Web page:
Though the mission is in its early days, NASA’s latest venture to Mars has been a successful one so far. After presenting photos of Perseverance’s safe descent to the surface last week, the organization has unveiled footage of the crucial moments of the landing: the moments when the rover touched down. Here is the video of Perseverance’s landing on Mars.
The video of Perseverance’s landing on Mars begins when it is seven miles above the surface. In the video, you can see the rover’s heat shield, which preserved it during its entry into Mars’ atmosphere, falling away.
“For those who wonder how you land on Mars – or why it is so difficult – or how cool it would be to do so – you need look no further,” acting NASA Administrator Steve Jurczyk said in a statement. “Perseverance is just getting started, and already has provided some of the most iconic visuals in space exploration history. It reinforces the remarkable level of engineering and precision that is required to build and fly a vehicle to the Red Planet.”
The rover was also able to capture the first audio recording of sounds from Mars. Although the microphone didn’t pick up anything usable during the drop, a 60-second recording that the rover sent on February 20th included a few audible seconds of a breeze.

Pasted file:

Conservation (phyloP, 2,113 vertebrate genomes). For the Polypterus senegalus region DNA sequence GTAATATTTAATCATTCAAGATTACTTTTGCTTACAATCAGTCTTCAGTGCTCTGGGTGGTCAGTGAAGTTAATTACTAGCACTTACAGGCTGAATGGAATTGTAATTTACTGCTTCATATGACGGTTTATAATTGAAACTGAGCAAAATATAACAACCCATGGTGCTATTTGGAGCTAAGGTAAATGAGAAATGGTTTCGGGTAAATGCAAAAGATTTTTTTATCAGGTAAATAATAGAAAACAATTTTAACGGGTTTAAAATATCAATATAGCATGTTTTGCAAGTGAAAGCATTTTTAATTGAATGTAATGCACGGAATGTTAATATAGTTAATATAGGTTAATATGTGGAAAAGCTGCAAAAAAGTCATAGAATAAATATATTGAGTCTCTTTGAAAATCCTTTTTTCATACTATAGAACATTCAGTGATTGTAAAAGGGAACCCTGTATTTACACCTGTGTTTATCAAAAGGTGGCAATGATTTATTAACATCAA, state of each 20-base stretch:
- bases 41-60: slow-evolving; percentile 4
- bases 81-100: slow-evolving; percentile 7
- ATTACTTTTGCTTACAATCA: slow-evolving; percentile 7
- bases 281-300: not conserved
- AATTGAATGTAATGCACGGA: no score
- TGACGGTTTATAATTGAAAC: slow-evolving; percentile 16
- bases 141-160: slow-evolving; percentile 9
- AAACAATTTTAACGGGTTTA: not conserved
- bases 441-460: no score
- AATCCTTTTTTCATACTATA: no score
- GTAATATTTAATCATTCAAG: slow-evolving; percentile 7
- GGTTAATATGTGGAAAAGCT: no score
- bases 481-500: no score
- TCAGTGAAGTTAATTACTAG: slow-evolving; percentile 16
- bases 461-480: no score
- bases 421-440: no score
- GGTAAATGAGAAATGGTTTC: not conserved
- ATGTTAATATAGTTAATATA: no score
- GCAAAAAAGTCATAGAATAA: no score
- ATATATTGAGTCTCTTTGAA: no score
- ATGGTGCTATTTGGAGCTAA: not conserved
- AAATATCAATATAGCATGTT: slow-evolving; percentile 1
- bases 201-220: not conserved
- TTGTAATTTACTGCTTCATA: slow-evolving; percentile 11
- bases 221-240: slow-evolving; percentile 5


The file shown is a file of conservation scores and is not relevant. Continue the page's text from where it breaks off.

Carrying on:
NASA live-streamed a briefing in which executives and scientists reviewed the video and images that Perseverance has captured in its first few days in the Jezero Crater. NASA has collected more than 30GB of data from the rover so far, including more than 23,000 images from the descent. You’ll be able to download some of the raw images from Perseverance from NASA’s website.
NASA’s Jet Propulsion Laboratory has posted an interactive 360-degree view of the Perseverance landing site on Mars in 4K resolution. It’s the latest jaw-dropping imagery to return from the mission, including that incredible video of the rover plunging through the Martian atmosphere before being “skycraned” down to the surface of the red planet.
The 60-second video was captured by Perseverance’s color Navcams perched atop a sensing mast above the rover. The 360-degree scene can be navigated in a browser or the YouTube app on your phone or 4K smart television. The images were captured on February 20th, two days after the Perseverance landed in the Jezero Crater.
Perseverance has a total of 23 cameras, the most of any Mars rover to date: 16 for engineering and science and another seven that recorded those dramatic images of entry, descent, and landing.